Finding the Burger Joint – Dickie Jo’s

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by Scott Zeppa
Eugene Daily News 

Greetings all, I’m the Fast Food Junkie and I’m not sorry! I’m also not sorry about taking a little break from my burger joint quest these last two weeks to stuff my face with Thanksgiving turkey over one extended weekend, as well as “hyper” sampling some of the Civil War’s best tailgate flank steak the following weekend. Both food and family-friendly occasions that allow for a little “top-button popping” excess, and the smug satisfaction of a happy and full belly. Despite the whirlwind of seasonal celebrations and their own carnous pleasures, I have not lost sight of my mission gentle readers; the quest for a great local burger with a side of Americana is still on. This time it’s right in the heart of Eugene.

Given this is the “Eugene” Daily News, I have gotten some friendly flak regarding this series since the first two locales were on Main Street in Springfield. Well, I have a confession to make – I’m a Springfeldian. I hope this doesn’t cause too much controversy. I want to assure you, burger lovers, that I will never let municipal bias interfere with my taste buds. Great burgers know no borders and as long as it’s local and meaty, the Fast Food Junkie will be there. This time around, I was at Dickie Jo’s Burgers.

 

Dickie Jo’s Burgers (201 E. 13th Ave) is right off the corner at 13th and Pearl in downtown Eugene. I call it “new old school” because it was opened in 2009 by Westraunt Concepts, a local West Bros. enterprise with the objective of offering a high quality “quick casual” dining experience. The place created a lot of local media buzz when it first opened and received much praise for the quality of fare, however, there were a few complaints regarding service and price so I was interested to see what I would discover now that the hoopla has long since quieted.

Aside from the handicapped parking spot and modern bicycle security cage, the Dickie Jo’s frontage is comfortably traditional. The color scheme and sign fonts exude the feeling of a classic burger joint. The feeling is well amplified when you walk through the door and see the sign instructing you to order at the register counter. Dickie Jo’s runs what I call a semi-sit down service operation (aka Carl’s Jr. style) where one orders at the register counter, gets a number and the food is brought to the table. There is ample seating, including a great counter and space for those waiting on to-go orders.

 

The menu is basic, offering variations on burger baskets (1/3 lb), hot dogs and chicken strips but with many fresh and homemade ingredients. All buns and breads are baked fresh on-site and homemade chili is served in a bowl or on top of a Hebrew National kosher dog. Dickie Jo’s also proudly offers “Aloft Serve”, a special organic and natural soft-serve ice cream available as cones, shakes, sundaes and banana splits. Soft drinks, including tea, are pricey ($2) but include unlimited refills. A selection of bottled beer is also available. There’s no breakfast menu, as Dickie Jo’s is only open for lunch and dinner. No matter to me though, as my dedicated focus is the burger joint experience.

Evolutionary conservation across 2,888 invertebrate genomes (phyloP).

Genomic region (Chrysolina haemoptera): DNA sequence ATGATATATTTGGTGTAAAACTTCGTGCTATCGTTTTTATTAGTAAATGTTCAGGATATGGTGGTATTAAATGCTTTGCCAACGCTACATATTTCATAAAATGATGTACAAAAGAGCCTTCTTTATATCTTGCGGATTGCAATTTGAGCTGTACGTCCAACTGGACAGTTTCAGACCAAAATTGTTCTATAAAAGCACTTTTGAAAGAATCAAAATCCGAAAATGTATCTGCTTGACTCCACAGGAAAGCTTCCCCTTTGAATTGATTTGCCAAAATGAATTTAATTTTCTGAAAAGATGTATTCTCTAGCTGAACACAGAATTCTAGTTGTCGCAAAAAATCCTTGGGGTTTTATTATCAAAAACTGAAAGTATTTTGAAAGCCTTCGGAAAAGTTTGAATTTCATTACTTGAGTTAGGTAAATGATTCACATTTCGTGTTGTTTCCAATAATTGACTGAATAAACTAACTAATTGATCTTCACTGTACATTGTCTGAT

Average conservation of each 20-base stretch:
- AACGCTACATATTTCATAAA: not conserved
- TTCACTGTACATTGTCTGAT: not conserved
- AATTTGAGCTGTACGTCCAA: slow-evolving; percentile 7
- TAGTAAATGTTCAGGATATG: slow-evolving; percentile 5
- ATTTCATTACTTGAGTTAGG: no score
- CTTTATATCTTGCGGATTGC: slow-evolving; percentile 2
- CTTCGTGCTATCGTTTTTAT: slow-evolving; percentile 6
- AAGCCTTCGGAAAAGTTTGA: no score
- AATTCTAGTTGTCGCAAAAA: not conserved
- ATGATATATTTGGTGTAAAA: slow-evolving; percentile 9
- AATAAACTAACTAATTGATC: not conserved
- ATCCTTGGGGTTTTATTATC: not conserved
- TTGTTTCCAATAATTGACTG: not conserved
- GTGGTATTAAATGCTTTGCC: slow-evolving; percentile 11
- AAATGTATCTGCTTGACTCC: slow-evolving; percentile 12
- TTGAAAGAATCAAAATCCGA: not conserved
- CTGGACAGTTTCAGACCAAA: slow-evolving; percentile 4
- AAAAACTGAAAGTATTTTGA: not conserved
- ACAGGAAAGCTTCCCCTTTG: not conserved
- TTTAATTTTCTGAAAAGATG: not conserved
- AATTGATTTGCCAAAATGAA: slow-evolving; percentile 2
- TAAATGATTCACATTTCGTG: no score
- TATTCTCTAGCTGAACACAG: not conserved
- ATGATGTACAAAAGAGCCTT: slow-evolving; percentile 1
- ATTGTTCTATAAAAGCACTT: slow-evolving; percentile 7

When I walked into the place at high noon, there was one party of two ordering at the counter and about 15 customers already eating distributed across 7 tables. Pleasant Christmas music could be heard in the dining area befitting the season. Patrons ranged from elderly couples, to college students, to a family of four, to myself and there was a slow but steady flow of traffic in and out of the place while I was there. The excellent lunch counter was empty so I decided to sit there after I placed my order. Travis, the young man behind the counter, was courteous and efficient. I noticed during my meal that each of the six workers were relatively young and quite industrious. I ordered a burger basket with a bottomless Dr. Pepper, scratching the tomato and adding cheddar. This came to $9.50, so again, maybe a little steep for the starving student but a typical price point for the whole experience. Dickie Jo’s also offers to cook your burger “a little pink” or “no pink”. I went with “a little pink.”

 

The cook staff impressed the heck out of me. I had my basket brought to me inside of five minutes! Amazing. It was so fast I thought for sure they had rushed it, but no, they got it done fast and well; perfectly “a little pink”. The burger was excellent quality, the fresh baked and butter-toasted bun was incredible and the toppings were all fresh and appropriately distributed. There was a lot of grease on the paper the burger was wrapped in, but the burger itself was tastefully juicy and the bun was unaffected; I can’t emphasize how excellent Dickie Jo’s buns are. The fries are also top drawer, shoe-string style and near perfect. No grease to speak of, thin natural-cut slices, crispy outside yet with full potato body inside; nothing compliments a burger like fries. My one greedy complaint would be to get more fries in the basket, though the quantity I received was ample for a filling lunch.

 

So, based on my experience, if there were any legitimate service issues when the place first opened they have been well resolved. The staff was always hustling, with a friendly demeanor and I’ve never had a properly prepared order brought to me so fast. The place is clean and inviting, and, aside from a few modern conveniences (like HD TV’s) which we will absolutely forgive them for; Dickie Jo’s does an excellent job of providing a quality burger experience. I call it a tasty lunch and a nice new rendition of an American classic.

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